Correia, Rion Brattig, de Araújo, Luciana P., Mattos, Mauro M., Wild, David, Rocha, Luis M.
From a public-health perspective, the occurrence of drug-drug-interactions (DDI) from multiple drug prescriptions is a serious problem, especially in the elderly population. This is true both for individuals and the system itself since patients with complications due to DDI will likely re-enter the system at a costlier level. We conducted an 18-month study of DDI occurrence in Blumenau (Brazil; pop. 340,000) using city-wide drug dispensing data from both primary and secondary-care level. Our goal is also to identify possible risk factors in a large population, ultimately characterizing the burden of DDI for patients, doctors and the public system itself. We found 181 distinct DDI being prescribed concomitantly to almost 5% of the city population. We also discovered that women are at a 60% risk increase of DDI when compared to men, while only having a 6% co-administration risk increase. Analysis of the DDI co-occurrence network reveals which DDI pairs are most associated with the observed greater DDI risk for females, demonstrating that contraception and hormone therapy are not the main culprits of the gender disparity, which is maximized after the reproductive years. Furthermore, DDI risk increases dramatically with age, with patients age 70-79 having a 50-fold risk increase in comparison to patients aged 0-19. Interestingly, several null models demonstrate that this risk increase is not due to increased polypharmacy with age. Finally, we demonstrate that while the number of drugs and co-administrations help predict a patient's number of DDI ($R^2=.413$), they are not sufficient to flag these patients accurately, which we achieve by training classifiers with additional data (MCC=.83,F1=.72). These results demonstrate that accurate warning systems for known DDI can be devised for public and private systems alike, resulting in substantial prevention of DDI-related ADR and savings.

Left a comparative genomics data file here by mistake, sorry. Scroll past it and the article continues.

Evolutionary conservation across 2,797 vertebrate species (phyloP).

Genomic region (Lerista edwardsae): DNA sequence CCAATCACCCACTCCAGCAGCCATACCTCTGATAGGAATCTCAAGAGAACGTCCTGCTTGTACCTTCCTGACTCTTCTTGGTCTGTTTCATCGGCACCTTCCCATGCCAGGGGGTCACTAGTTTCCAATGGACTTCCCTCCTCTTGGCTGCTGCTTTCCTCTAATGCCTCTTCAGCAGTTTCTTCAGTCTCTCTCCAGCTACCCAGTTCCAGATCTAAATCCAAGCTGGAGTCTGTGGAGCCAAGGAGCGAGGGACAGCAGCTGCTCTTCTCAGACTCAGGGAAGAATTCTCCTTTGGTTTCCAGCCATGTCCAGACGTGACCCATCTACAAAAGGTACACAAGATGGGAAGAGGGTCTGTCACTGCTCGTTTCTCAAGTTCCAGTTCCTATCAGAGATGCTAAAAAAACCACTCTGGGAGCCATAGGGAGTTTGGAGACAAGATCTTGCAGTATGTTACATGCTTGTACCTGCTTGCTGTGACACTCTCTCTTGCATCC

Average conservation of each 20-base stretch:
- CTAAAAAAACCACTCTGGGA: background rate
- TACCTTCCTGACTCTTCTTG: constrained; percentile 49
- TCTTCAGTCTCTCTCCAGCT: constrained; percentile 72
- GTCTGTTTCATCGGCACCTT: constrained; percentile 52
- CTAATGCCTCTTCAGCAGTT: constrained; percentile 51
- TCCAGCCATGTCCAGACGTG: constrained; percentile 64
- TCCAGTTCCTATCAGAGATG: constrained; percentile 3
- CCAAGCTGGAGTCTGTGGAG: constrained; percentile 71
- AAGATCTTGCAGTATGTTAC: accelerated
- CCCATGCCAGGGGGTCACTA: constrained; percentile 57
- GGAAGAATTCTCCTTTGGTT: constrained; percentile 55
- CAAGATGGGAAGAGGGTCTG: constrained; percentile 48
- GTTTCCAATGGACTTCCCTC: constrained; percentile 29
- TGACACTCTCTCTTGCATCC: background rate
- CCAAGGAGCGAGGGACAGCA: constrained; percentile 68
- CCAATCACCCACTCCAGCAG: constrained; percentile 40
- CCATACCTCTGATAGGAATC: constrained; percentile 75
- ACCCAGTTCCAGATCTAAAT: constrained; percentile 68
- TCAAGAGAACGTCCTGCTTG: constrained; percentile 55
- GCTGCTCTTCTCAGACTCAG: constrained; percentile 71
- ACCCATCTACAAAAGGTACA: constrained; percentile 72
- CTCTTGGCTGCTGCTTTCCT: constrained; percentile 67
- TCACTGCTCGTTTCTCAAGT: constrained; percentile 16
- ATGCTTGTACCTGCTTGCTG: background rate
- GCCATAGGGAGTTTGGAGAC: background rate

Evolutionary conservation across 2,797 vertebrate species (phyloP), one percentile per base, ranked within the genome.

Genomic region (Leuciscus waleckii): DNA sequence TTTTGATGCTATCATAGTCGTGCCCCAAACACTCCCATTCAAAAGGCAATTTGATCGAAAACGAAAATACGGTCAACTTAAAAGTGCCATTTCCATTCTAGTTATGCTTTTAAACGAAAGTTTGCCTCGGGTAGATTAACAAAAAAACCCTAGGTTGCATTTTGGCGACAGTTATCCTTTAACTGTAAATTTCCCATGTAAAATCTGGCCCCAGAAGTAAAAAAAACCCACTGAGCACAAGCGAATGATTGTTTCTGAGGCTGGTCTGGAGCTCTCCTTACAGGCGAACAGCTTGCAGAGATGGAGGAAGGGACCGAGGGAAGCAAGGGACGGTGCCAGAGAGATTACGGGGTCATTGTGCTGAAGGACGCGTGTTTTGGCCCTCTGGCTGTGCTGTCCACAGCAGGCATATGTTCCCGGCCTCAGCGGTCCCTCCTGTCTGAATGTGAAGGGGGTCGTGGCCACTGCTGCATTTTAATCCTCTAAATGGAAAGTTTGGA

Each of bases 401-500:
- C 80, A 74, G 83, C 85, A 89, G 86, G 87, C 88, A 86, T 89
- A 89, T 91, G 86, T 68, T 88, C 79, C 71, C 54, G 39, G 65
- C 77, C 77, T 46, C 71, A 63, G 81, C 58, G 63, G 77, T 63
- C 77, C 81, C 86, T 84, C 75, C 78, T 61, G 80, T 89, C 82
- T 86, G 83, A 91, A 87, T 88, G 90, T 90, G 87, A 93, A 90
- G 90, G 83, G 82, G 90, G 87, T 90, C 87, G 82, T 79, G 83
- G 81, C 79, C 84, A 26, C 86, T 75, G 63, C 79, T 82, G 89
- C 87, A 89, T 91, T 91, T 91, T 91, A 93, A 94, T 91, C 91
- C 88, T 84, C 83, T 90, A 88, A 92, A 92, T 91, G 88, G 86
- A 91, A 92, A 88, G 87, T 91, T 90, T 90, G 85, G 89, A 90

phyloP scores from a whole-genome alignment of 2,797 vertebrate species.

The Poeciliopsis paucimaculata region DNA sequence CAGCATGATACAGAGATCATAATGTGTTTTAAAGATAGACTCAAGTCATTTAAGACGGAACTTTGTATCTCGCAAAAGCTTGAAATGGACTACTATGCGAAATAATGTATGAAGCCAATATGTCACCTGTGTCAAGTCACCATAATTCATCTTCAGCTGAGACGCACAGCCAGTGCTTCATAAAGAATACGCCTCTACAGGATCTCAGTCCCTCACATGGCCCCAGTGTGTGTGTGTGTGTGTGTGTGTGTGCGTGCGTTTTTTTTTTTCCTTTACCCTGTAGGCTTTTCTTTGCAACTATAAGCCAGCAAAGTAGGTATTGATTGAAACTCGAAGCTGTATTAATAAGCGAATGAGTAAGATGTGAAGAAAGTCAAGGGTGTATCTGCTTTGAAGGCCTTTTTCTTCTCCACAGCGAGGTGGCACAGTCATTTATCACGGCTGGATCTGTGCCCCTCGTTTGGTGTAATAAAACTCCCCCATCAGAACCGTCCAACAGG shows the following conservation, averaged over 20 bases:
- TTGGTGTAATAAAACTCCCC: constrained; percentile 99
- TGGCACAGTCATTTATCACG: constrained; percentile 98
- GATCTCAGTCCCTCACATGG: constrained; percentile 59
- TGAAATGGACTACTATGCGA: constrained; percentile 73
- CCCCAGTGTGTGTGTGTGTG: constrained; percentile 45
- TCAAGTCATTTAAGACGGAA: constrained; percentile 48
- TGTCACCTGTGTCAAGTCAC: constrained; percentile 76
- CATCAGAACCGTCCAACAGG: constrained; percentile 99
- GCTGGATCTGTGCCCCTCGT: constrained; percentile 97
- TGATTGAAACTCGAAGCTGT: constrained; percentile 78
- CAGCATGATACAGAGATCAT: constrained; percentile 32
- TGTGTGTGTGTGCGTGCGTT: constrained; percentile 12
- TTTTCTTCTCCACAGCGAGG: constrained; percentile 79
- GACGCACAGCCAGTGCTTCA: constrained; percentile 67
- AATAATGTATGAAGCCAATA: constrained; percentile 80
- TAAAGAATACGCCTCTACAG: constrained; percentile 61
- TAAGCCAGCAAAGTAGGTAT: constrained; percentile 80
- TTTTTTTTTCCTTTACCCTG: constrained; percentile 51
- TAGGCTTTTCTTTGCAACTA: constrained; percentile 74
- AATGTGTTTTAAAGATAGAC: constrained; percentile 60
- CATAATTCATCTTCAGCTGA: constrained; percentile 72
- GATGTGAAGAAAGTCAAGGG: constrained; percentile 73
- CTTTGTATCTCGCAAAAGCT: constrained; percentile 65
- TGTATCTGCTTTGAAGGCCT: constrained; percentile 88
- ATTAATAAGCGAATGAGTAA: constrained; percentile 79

Kalinin, Alexandr A., Higgins, Gerald A., Reamaroon, Narathip, Soroushmehr, S. M. Reza, Allyn-Feuer, Ari, Dinov, Ivo D., Najarian, Kayvan, Athey, Brian D.
This Perspective provides examples of current and future applications of deep learning in pharmacogenomics, including: (1) identification of novel regulatory variants located in noncoding domains and their function as applied to pharmacoepigenomics; (2) patient stratification from medical records; and (3) prediction of drugs, targets, and their interactions. Deep learning encapsulates a family of machine learning algorithms that over the last decade has transformed many important subfields of artificial intelligence (AI) and has demonstrated breakthrough performance improvements on a wide range of tasks in biomedicine. We anticipate that in the future deep learning will be widely used to predict personalized drug response and optimize medication selection and dosing, using knowledge extracted from large and complex molecular, epidemiological, clinical, and demographic datasets.